Interviewsand Articles


Art of Living: Gabriel Russo: Living on the Selvedge

by Gabriel Russo, Jun 13, 2011



"You've got to make the turn on the pocket. Make sure it's straight or it will have a crease in it and you'll have to redo it. It takes a year of doing welt pockets every day to get good at it." I've heard Max say this more than once, talking above the noise of the sewing machines, showing someone how he wanted a pocket sewn or how the corners of a collar should be finished.
     This was Mary's job. Making pockets. All shapes and sizes. Didn't matter if it was coats, pants or finely-tailored suits. Max said that Mary was the patron saint of pockets. Mary was a piece worker. Which meant that you got paid by the number of pieces you finished, not by the hours you worked. Five cents a pocket. Most of the time she had to fight for a few extra cents for pockets that were difficult and required her to work so close to the needle that she was sent to the emergency room more than once with a needle stuck in her finger or one that went through it. It was a result of the frenetic pace they worked at, the number of pieces that had to be completed for a day's wages. And everything had to be showroom quality. It had to have the right drape and hanger appeal. The incessant buzz of a hundred sewing machines and Max walking up and down the aisles checking the quality of the work or settling a feud between sewing operators in the cramped working conditions was constant.
     After school I would walk a few blocks to where Mary worked. She was at the end of a long line of sewing machines next to a second floor window. I would pick up little pebbles from the street and pitch them at the window to get her attention and ask for a dollar or whatever change she had. I didn't call up to her or go into the factory because Max would put me to work if he knew I was there. He would have me sweeping the factory floors or running errands for him. When the window would open sometimes it was not Mary, but cranky Max who would stick his head out and yell down at me, "Your mother works hard for her money! If you want money come up and work for it!" Then I would have no choice but to go up. Filtering down from above as you walked up the crickety old stairs you'd hear the constant buzz of sewing machines like a concerto of fog horns and cellos inhaling and exhaling.
     When you opened the factory door, adding to the industrial melody was the hissing sound of Angelo's iron presser. He was always in a t-shirt even in winter because of the heat from the big iron press. He'd lay a garment down, push down on the presser foot and lower the top of the presser clam, and the iron would release a big plume of steam. He'd lift the top of the clam and the garment would be as flat as a board. I remember the time he pressed my best pants for Easter Sunday. The creases were like knife pleats and lasted till I grew out of them.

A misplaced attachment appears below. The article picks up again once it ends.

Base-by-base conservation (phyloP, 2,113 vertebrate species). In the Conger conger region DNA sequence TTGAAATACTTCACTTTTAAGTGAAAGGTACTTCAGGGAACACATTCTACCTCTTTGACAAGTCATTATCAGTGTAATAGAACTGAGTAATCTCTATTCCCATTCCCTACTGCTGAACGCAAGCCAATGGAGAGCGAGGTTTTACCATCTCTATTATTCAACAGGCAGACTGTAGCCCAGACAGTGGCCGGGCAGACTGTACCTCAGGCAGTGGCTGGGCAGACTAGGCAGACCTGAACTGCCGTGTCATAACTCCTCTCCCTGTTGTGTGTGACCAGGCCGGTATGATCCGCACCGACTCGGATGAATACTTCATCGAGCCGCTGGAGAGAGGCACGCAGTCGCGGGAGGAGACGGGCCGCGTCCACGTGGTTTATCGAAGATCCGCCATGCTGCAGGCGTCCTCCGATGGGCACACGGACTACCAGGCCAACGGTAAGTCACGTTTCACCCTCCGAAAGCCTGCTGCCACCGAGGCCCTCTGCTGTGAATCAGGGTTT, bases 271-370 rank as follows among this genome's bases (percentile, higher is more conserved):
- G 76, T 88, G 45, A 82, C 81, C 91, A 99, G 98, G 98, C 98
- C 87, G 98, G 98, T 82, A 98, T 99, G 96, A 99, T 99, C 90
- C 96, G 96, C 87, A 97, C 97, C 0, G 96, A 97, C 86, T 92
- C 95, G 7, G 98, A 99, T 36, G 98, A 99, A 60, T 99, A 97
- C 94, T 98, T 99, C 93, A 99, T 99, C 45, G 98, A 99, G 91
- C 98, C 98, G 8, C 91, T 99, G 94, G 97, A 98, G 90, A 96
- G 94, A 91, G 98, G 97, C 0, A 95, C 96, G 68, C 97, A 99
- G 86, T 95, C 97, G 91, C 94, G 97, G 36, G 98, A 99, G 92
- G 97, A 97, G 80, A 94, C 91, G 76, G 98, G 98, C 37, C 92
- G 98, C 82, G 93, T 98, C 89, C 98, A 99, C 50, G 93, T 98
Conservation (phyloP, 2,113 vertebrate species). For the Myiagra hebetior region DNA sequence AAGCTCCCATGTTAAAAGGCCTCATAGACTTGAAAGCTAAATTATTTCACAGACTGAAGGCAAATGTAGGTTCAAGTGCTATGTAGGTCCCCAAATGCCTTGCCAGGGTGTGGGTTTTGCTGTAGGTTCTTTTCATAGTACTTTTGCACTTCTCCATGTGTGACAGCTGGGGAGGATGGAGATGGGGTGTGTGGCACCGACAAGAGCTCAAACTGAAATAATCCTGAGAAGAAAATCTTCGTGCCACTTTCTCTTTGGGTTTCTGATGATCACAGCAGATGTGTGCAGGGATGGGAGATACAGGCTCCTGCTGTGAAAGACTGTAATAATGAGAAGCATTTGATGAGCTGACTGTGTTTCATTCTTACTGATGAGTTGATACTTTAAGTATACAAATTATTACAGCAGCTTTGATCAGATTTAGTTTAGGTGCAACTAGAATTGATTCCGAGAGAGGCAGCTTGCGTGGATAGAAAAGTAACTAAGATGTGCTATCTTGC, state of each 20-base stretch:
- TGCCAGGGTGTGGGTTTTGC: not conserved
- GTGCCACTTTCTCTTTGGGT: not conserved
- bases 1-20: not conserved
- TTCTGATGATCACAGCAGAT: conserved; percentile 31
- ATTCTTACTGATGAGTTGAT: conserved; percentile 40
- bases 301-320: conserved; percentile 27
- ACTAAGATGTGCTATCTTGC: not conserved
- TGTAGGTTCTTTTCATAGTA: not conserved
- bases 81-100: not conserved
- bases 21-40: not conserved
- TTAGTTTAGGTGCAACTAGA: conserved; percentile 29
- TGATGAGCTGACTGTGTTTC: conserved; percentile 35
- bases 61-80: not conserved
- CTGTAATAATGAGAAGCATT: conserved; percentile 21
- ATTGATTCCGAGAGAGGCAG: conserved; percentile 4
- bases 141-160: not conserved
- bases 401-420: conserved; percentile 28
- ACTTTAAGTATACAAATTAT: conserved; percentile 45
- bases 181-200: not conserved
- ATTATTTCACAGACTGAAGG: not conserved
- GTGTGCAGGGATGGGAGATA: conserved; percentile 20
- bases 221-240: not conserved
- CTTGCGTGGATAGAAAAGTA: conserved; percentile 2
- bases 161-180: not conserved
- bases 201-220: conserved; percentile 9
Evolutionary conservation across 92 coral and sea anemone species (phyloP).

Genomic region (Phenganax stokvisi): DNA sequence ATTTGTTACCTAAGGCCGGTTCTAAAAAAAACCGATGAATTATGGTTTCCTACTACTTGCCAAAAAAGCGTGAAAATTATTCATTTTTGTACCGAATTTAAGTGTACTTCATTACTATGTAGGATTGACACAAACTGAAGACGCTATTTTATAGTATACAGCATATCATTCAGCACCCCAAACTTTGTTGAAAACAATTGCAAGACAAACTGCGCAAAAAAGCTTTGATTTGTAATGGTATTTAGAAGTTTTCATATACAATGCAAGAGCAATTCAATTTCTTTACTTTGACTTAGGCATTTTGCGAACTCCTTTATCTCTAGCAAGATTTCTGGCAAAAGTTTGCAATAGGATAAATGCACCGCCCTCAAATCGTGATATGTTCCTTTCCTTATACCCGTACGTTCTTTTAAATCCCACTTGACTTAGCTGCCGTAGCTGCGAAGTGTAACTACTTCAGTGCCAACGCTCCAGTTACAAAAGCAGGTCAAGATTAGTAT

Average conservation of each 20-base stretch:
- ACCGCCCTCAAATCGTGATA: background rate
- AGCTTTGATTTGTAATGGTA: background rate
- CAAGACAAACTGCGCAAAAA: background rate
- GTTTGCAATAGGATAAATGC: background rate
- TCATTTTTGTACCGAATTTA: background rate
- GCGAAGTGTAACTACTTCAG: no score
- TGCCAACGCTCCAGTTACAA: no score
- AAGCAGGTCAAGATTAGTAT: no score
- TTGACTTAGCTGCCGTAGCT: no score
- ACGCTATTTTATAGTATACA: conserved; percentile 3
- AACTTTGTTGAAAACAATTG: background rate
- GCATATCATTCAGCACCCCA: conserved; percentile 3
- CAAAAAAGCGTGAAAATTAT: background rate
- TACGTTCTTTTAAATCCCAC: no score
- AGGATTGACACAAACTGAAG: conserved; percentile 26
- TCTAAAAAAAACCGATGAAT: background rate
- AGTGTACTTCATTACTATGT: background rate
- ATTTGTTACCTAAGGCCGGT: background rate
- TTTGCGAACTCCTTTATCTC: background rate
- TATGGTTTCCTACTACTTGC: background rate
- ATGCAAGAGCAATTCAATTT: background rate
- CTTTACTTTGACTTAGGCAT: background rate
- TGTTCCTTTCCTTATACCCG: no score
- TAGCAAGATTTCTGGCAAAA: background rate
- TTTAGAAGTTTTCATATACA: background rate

I can still sometimes hear the moaning of machinery filtering out of a building, reminding me of those pants I ripped on that Easter Sunday. The smell of the steam when it heats wool brings me right back to Max's factory. I can see Mary going into her purse and throwing some change out the window to me below. These memories lead me to consider the shape of a pocket that I have just sewn. Max would probably have me redo it.
Go See Big Frank up the Street
Nat was a short man, heavy around the middle.  He always had a cigarette hanging from his lips and there always seemed to be a long ash that could never shake itself loose. You could always catch Nat on the corner of 35th & 7th Avenue before eight in the morning. This was where garment cutters, pattern makers and other factory workers met before they started their workday. They would exchange war stories about their jobs, place bets with bookies and schmooze. Weather permitting, this went on throughout the work week. In bad weather it went underground to the Horn & Hardarts' cafeteria below Macy's.
     Nat was a connector, the mayor of 7th avenue. He had the inside word on what fabric-cutter and pattern-making jobs were available. How he knew this and how it came to him was a mystery to me. I would watch men walk up to him, shake his hand then lean in close and they would have a brief conversation. Nat would stick his hand in his pocket, fish around through slips of paper and, finding the right match, hand it to the person, and then the man was gone. Then there would be some male maneuvering, some posturing and repositioning, and then another man would approach. This same ritual would be repeated. It was like watching the documentary March of the Penguins.